The separation of the light ends at this point may be desirable if the added complication is acceptable since the saturated C4 -C6 fraction from the hydrotreater is a highly suitable feed to be sent to the isomerizer for conversion to iso-paraffinic materials of high octane rating; this will avoid the conversion of this fraction to nongasoline (C5 -) products in the second stage of the process. Another process configuration with potential advantages is to take a heart cut, for example, a 195°-302° F. (90°-150° C.) fraction, from the first stage product and send it to the reformer where the low octane naphthenes which make up a significant portion of this fraction are converted to high octane aromatics. The heavy portion of the first stage effluent is, however, sent to the second step for restoration of lost octane by treatment with the acid catalyst. The hydrotreatment in the first stage is effective to desulfurize and denitrogenate the catalytically cracked naphtha which permits the heart cut to be processed in the reformer. Thus, the preferred configuration in this alternative is for the second stage to process the C8 + portion of the first stage effluent and with feeds which contain significant amounts of heavy components up to about C13 e.g. with C9 -C3 fractions going to the second stage, improvements in both octane and yield can be expected.
The conditions used in the second step of the process are selected to favor a number of reactions which restore the octane rating of the original, cracked feed at least to a partial degree. The reactions which take place during the second step which converts low octane paraffins to form higher octane products, both by the selective cracking of heavy paraffins to lighter paraffins and the cracking of low octane n-paraffins, in both cases with the generation of olefins. Ring-opening reactions may also take place, leading to the production of further quantities of high octane gasoline boiling range components; zeolite beta is particularly effective for the production of branched-chain C4 and C5 materials, possibly by the ring-opening reactions. Isomerization of n-paraffins to branched-chain paraffins of higher octane may take place, making a further contribution to the octane of the final product. In favorable cases, the original octane rating of the feed may be completely restored or perhaps even exceeded. Since the volume of the second stage product will typically be comparable to that of the original feed or even exceed it, the number of octane barrels (octane rating×volume) of the final, desulfurized product may exceed the octane barrels of the feed.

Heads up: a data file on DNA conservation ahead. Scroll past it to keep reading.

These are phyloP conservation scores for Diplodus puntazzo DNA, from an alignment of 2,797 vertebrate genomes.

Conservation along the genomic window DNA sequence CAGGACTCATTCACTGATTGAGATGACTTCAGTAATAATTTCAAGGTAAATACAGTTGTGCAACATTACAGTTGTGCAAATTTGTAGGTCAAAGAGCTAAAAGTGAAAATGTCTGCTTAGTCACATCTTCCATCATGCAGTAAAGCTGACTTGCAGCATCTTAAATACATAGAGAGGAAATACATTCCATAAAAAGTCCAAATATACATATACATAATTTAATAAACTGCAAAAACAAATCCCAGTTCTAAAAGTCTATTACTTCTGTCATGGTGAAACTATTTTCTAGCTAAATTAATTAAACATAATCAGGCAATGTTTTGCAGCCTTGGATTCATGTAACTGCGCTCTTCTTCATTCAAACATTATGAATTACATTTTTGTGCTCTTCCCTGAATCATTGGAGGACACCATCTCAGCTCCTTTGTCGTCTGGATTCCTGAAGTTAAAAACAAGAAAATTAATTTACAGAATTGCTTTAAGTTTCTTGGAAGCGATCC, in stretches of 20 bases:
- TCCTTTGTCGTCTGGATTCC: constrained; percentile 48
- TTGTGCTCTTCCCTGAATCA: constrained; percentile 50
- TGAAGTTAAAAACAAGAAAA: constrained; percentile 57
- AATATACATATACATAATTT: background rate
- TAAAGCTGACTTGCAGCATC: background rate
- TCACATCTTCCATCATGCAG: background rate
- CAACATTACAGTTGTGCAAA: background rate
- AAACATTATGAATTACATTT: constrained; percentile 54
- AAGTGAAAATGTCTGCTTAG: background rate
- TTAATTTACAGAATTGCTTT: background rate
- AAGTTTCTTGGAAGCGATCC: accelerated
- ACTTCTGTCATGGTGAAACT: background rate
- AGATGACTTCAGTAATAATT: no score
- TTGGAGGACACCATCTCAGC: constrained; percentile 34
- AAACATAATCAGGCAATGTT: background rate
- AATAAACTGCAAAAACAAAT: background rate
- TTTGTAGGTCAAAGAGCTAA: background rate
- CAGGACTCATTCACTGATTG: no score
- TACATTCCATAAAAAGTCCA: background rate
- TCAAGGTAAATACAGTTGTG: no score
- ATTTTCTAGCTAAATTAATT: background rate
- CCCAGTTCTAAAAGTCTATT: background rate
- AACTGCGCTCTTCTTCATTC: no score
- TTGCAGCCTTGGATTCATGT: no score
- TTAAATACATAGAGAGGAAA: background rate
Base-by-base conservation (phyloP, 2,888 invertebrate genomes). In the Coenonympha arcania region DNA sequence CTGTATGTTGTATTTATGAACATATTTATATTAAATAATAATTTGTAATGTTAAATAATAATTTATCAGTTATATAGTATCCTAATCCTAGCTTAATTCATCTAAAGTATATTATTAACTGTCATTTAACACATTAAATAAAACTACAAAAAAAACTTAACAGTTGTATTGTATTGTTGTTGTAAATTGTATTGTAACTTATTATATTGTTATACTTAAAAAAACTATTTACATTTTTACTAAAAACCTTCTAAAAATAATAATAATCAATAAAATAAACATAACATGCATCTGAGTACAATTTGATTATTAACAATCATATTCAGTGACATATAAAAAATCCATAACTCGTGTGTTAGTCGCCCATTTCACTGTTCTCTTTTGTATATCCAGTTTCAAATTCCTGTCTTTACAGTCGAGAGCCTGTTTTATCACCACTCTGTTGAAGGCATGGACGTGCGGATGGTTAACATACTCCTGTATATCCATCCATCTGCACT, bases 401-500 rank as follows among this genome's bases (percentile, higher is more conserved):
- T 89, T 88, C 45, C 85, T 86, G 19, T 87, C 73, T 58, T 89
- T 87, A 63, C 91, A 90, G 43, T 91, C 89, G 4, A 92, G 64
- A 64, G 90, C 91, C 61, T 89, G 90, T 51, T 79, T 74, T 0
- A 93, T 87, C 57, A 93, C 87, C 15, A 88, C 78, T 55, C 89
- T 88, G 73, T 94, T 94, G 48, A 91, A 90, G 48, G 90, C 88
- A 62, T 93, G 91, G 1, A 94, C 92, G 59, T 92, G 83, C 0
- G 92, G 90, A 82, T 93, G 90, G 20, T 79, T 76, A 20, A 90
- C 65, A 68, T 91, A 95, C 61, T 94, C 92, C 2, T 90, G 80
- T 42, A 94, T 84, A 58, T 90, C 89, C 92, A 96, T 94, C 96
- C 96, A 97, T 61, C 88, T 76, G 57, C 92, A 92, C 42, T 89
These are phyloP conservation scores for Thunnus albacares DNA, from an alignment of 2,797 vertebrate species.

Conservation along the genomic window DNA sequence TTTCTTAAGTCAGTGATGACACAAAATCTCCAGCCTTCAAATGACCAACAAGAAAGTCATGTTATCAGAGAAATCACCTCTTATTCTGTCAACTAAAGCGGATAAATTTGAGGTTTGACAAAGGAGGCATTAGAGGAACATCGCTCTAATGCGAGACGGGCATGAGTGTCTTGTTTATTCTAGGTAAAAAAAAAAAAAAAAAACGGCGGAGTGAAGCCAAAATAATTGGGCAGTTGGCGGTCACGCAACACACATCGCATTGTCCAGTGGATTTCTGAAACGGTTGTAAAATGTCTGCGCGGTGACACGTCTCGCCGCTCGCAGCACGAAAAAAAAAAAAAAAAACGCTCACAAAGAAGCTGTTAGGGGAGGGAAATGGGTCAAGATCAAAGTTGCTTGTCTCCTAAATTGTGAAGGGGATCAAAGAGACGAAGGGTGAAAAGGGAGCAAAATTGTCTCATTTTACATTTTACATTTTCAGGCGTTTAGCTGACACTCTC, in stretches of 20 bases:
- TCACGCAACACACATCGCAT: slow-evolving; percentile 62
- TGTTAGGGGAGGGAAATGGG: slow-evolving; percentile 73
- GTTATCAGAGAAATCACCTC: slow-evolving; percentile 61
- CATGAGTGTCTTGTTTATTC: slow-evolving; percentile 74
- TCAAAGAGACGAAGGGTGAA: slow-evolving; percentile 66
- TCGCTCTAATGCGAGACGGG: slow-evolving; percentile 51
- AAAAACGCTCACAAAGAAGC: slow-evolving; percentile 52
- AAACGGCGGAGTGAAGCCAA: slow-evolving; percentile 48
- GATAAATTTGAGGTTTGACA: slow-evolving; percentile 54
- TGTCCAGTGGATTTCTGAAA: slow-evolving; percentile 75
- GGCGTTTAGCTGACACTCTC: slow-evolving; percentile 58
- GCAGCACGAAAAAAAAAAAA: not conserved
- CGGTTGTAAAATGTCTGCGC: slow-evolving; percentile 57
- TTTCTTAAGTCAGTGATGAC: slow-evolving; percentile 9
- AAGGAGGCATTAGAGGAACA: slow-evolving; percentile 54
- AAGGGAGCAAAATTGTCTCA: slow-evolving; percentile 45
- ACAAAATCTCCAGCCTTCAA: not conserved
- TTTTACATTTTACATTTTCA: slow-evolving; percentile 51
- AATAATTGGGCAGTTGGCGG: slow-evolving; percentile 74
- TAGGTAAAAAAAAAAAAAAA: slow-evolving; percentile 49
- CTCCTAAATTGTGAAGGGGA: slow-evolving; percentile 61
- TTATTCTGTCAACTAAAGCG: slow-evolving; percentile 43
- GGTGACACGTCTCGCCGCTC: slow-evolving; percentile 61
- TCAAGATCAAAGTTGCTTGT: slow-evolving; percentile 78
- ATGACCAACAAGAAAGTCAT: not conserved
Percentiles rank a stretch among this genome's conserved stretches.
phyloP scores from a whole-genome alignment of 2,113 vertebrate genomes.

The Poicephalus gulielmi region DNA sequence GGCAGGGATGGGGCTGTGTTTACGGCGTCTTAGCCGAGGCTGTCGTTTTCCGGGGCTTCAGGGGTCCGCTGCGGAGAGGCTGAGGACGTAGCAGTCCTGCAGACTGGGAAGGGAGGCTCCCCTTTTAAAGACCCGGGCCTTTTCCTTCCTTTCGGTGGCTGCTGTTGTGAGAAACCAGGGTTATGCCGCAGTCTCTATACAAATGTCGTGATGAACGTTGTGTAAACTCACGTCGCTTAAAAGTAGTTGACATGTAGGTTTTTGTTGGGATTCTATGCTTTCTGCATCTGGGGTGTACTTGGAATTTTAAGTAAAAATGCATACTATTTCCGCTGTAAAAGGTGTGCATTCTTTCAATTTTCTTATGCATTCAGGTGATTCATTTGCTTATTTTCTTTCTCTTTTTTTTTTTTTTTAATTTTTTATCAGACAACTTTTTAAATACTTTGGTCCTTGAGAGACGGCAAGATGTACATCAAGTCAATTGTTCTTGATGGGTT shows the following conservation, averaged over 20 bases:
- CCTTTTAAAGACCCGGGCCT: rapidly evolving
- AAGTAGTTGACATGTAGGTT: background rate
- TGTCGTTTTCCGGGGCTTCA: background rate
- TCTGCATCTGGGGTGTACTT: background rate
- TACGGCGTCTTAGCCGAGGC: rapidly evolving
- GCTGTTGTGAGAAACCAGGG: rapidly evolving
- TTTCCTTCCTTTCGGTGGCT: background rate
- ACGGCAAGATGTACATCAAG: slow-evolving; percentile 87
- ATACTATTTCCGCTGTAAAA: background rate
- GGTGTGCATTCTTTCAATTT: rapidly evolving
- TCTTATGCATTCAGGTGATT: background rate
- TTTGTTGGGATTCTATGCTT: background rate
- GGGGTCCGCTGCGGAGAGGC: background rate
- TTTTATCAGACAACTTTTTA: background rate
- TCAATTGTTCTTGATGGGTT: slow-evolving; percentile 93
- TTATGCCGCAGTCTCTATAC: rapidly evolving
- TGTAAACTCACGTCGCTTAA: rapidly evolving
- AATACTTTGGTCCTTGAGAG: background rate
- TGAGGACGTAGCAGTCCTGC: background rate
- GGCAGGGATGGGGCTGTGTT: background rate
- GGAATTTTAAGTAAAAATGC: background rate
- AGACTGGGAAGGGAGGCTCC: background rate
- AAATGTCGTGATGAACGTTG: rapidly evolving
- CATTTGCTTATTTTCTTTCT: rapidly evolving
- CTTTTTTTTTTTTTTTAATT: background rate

The conditions used in the second step are those which are appropriate to produce this controlled degree of cracking. Typically, the temperature of the second step will be about 300° to 900° F. (about 150° to 480° C.), preferably about 350° to 800° F. (about 177° to 430° C.), although the conditions used with the LCO co-feed may need to be a little more severe than those used with a naphtha feed. As mentioned above, however, a convenient mode of operation is to cascade the hydrotreated effluent into the second reaction zone and this will imply that the outlet temperature from the first step will set the initial temperature for the second zone. The feed characteristics and the inlet temperature of the hydrotreating zone, coupled with the conditions used in the first stage will set the first stage exotherm and, therefore, the initial temperature of the second zone. Thus, the process can be operated in a completely integrated manner, as shown below.